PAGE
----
Current News

Cyberbullies, homemade hash oil targets of new laws taking effect

The Colorado Statesman

Crackdowns on cyberbulling and homemade hash oil are now on the books in Colorado.

The laws are among 19 new statutes that took effect July 1.

Those who are guilty of cyberbulling — harassment through interactive electronic media, such as social media — will now face up to six months behind bars.

Champion of services for children steps down

Advocacy Denver

Dr. Corry Robinson has served as Director of JFK Partners, an interdepartmental program of Pediatrics and Psychiatry at the CU School of Medicine, for the past 22 years. In this role, she provided leadership as a clinician, researcher, and educator in the fields of Developmental and Intellectual Disabilities and Autism Spectrum Disorders in children. At the end of June, Dr. Robinson stepped down from as director at JFK, although still continuing in her academic appointment work and her work as principal investigator on some federally funded grant projects at the program.

Courts

Lakewood cake baker, gay couple square off before court of appeals

The Colorado Statesman

Masterpiece Cakeshop owner Jack Phillips says he was exercising his right to freedom of expression when he refused to bake a wedding cake for a gay couple, but the Colorado Civil Rights Commission called it unlawful discrimination.

So the Lakewood baker took his case to the Colorado Court of Appeals, which heard oral argument Tuesday in what has become a pivotal case nationally in the legal tug-of-war over religious freedom and same-sex marriage.

Colorado Capitol Watch

Noonan: Educators shake, rattle and retire as tremblers shudder state’s elites

Colorado Capitol Watch

Colorado is experiencing a 7.0 San Andreas earthquake with a 1906-style San Francisco fire burning through the education world. Everywhere, education leaders are retiring, quitting, or facing recalls, as education policy pushes and pulls in opposite directions.

State Education Commissioner Robert Hammond retired July 1. Other key executives and mid-level staffers quit. The Colorado Department of Education now has three interim players on its five-member executive committee, including interim commissioner Elliott Asp.

Letter to the Editor

Letter: Conservation fund a boon to state’s small businesses

Editor:

The federal Land and Water Conservation Fund, which protects our country’s public lands that create economic opportunities for small businesses, is set to expire in less than 100 days unless lawmakers act quickly to reauthorize it. Small business owners understand the connection between the preservation of public lands and their bottom lines. National parks and monuments bring tourism dollars to their businesses and attract talented employees. Many entrepreneurs start businesses in communities near public lands for these very reasons.

Guest Columnist

Meric: Pay Equity Commission sunsets as Colorado pay gap widens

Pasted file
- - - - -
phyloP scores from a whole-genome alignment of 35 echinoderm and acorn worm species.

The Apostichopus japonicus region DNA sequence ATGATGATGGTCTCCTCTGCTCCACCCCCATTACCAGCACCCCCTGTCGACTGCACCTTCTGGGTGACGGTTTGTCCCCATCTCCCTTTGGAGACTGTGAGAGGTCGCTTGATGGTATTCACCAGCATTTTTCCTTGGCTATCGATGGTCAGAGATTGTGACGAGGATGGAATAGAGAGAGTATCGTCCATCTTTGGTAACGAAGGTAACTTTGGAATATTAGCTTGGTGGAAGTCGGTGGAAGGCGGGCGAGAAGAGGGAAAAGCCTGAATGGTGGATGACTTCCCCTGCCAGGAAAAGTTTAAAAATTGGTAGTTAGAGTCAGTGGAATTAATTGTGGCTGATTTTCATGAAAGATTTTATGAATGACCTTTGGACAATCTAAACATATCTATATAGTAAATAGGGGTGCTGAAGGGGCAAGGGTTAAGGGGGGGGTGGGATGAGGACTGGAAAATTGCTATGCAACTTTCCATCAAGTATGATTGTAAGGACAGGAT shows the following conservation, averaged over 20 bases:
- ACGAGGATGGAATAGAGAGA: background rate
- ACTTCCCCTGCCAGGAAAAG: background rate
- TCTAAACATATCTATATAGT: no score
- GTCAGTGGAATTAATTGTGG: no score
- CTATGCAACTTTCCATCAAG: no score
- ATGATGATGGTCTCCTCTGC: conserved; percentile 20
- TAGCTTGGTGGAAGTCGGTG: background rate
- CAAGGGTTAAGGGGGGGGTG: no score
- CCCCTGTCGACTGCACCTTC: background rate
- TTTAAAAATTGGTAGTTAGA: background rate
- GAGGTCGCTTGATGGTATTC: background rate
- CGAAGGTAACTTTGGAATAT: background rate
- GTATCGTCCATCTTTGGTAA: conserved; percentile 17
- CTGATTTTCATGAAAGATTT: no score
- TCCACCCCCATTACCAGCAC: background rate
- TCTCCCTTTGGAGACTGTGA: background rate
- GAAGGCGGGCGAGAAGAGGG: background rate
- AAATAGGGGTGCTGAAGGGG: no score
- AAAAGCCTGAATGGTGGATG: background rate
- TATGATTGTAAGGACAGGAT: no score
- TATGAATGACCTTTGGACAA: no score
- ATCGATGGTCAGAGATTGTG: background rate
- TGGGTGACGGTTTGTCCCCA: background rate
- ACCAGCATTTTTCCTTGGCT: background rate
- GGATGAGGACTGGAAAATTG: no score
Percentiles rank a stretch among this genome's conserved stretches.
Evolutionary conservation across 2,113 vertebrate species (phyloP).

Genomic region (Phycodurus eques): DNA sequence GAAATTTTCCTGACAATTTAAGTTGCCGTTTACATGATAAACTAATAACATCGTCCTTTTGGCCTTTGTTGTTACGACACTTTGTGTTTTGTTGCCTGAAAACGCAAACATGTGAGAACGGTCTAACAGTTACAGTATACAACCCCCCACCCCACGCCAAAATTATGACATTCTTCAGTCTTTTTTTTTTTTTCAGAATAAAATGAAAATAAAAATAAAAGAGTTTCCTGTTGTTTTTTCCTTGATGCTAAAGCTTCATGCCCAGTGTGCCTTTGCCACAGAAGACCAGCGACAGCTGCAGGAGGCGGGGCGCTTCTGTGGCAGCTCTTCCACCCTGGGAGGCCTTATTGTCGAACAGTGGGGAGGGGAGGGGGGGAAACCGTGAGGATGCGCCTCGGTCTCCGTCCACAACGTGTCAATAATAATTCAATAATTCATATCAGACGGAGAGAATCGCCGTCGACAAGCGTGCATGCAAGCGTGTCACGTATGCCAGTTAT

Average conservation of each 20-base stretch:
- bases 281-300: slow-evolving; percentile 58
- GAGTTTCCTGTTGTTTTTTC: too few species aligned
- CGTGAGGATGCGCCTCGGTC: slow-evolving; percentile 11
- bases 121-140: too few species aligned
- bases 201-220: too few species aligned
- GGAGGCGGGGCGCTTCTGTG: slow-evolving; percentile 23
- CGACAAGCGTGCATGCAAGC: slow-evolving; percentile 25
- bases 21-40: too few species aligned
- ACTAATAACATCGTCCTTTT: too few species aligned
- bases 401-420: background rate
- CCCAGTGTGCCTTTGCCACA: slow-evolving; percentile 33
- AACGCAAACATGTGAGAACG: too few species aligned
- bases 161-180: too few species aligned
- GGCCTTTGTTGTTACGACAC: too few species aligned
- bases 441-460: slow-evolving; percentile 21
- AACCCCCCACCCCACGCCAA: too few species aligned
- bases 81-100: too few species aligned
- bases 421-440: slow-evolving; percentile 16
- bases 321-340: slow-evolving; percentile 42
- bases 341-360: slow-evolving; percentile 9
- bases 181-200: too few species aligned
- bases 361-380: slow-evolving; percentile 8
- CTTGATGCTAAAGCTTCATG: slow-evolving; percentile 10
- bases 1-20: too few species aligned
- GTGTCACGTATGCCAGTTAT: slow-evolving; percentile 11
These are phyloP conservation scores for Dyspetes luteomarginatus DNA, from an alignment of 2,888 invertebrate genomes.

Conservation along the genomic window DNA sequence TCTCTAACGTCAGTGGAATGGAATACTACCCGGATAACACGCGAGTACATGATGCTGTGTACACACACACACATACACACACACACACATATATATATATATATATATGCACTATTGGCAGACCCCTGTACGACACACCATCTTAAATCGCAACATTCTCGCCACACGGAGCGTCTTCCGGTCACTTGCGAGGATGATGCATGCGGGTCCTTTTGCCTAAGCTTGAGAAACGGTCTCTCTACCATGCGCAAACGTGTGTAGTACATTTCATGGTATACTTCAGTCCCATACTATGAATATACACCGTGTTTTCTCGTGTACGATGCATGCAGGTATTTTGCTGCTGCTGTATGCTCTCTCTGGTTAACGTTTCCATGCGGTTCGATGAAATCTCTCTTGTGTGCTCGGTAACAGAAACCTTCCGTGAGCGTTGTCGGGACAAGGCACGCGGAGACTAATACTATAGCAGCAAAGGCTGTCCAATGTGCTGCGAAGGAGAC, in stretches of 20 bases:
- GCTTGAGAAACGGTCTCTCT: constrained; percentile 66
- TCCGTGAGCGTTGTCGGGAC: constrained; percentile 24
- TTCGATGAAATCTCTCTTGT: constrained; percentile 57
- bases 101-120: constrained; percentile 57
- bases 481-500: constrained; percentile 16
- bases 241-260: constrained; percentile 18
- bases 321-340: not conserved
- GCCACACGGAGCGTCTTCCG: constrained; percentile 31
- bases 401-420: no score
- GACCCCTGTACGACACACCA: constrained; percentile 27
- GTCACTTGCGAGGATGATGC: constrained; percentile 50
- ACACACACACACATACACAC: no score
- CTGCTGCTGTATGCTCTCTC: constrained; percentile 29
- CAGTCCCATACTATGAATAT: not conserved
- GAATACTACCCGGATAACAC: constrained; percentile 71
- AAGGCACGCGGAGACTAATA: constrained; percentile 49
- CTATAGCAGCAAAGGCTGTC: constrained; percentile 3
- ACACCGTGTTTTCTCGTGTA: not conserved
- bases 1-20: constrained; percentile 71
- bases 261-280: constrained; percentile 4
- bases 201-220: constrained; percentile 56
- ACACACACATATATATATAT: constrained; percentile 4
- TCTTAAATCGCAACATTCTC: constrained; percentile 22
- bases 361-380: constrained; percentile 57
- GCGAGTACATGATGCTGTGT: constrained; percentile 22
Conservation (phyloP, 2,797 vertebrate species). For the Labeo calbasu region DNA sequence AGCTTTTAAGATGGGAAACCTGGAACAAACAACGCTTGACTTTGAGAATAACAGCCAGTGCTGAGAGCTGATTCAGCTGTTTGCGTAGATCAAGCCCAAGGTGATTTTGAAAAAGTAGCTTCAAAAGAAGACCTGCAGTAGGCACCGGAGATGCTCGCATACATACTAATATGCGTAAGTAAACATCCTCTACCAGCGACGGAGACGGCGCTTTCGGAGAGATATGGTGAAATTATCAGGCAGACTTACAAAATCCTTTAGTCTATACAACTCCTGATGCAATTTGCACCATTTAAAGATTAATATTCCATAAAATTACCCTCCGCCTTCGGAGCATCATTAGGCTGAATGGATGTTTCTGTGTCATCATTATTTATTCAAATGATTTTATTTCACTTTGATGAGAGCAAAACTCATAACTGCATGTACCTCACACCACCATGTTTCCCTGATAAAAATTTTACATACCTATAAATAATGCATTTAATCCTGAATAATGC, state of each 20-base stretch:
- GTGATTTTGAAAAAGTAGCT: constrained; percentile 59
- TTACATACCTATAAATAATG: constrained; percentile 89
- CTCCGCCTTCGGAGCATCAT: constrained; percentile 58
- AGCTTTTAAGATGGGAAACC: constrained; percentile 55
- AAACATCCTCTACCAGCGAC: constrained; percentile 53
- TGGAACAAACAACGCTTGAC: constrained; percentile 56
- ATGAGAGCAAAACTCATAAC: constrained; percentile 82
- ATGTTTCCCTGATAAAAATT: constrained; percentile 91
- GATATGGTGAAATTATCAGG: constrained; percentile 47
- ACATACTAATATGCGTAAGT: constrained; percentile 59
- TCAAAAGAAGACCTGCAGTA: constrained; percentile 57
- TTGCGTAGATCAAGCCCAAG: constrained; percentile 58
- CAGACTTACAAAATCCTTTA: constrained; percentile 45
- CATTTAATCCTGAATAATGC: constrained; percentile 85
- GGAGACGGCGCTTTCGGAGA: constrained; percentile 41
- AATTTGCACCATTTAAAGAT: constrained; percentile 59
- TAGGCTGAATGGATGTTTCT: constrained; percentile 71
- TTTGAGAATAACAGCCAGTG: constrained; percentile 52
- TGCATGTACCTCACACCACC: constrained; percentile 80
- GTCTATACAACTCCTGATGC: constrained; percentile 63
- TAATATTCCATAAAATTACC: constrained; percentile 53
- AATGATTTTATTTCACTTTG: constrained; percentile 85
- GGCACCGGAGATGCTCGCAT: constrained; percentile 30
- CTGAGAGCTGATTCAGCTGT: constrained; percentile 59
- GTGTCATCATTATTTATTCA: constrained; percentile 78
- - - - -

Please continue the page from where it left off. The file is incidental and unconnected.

Guest Contributor

The pay gap made national news after the women’s US Soccer team won the world cup. Meanwhile, a commission designed to deal with this very inequality expired in Colorado rather unceremoniously.

Jewell rejects pleas to request delay of judge's Colowyo mine order

The Colorado Statesman

Those fighting to keep open the Colowyo mine in Craig by delaying a judge’s order will have to do so without the help of the Obama administration.

Interior Secretary Sally Jewell allowed this week’s deadline to pass without filing a motion to stay the order of U.S. District Court Judge R. Brooke Jackson, who gave the department 120 days to redo parts of an eight-year-old expansion permit.

Guest Commentary

Delegation firm on finishing Aurora hospital, holding VA accountable

Special to The Colorado Statesman

Like most Coloradans, the Congressional delegation was shocked and appalled in March when the Department of Veterans Affairs first informed us the VA replacement medical center in Aurora would cost a staggering $1.73 billion. The delegation had worked together to support an $800 million facility and helped authorize funds accordingly. These cost overruns and the VA’s mismanagement of taxpayer dollars are unacceptable.

Guest Commentary

Delegation firm on finishing Aurora hospital, holding Dept. of Veterans Affairs accountable

Special to The Colorado Statesman

Like most Coloradans, the Congressional delegation was shocked and appalled in March when the Department of Veterans Affairs first informed us the VA replacement medical center in Aurora would cost a staggering $1.73 billion. The delegation had worked together to support an $800 million facility and helped authorize funds accordingly. These cost overruns and the VA’s mismanagement of taxpayer dollars are unacceptable.

Republican committee votes overwhelmingly to support House

The Colorado Statesman

A Colorado Republican Party panel voted overwhelmingly on Friday to support embattled state GOP chairman Steve House, who had been embroiled in controversy over efforts by prominent Republicans to persuade him to resign for nearly two weeks.

Following a grueling meeting that lasted more than six hours, the Colorado GOP’s state executive committee passed a motion expressing confidence in House by a vote of 22-1.

After the meeting, a relieved-looking House told reporters he was ready to move on and get to work helping elect Republicans.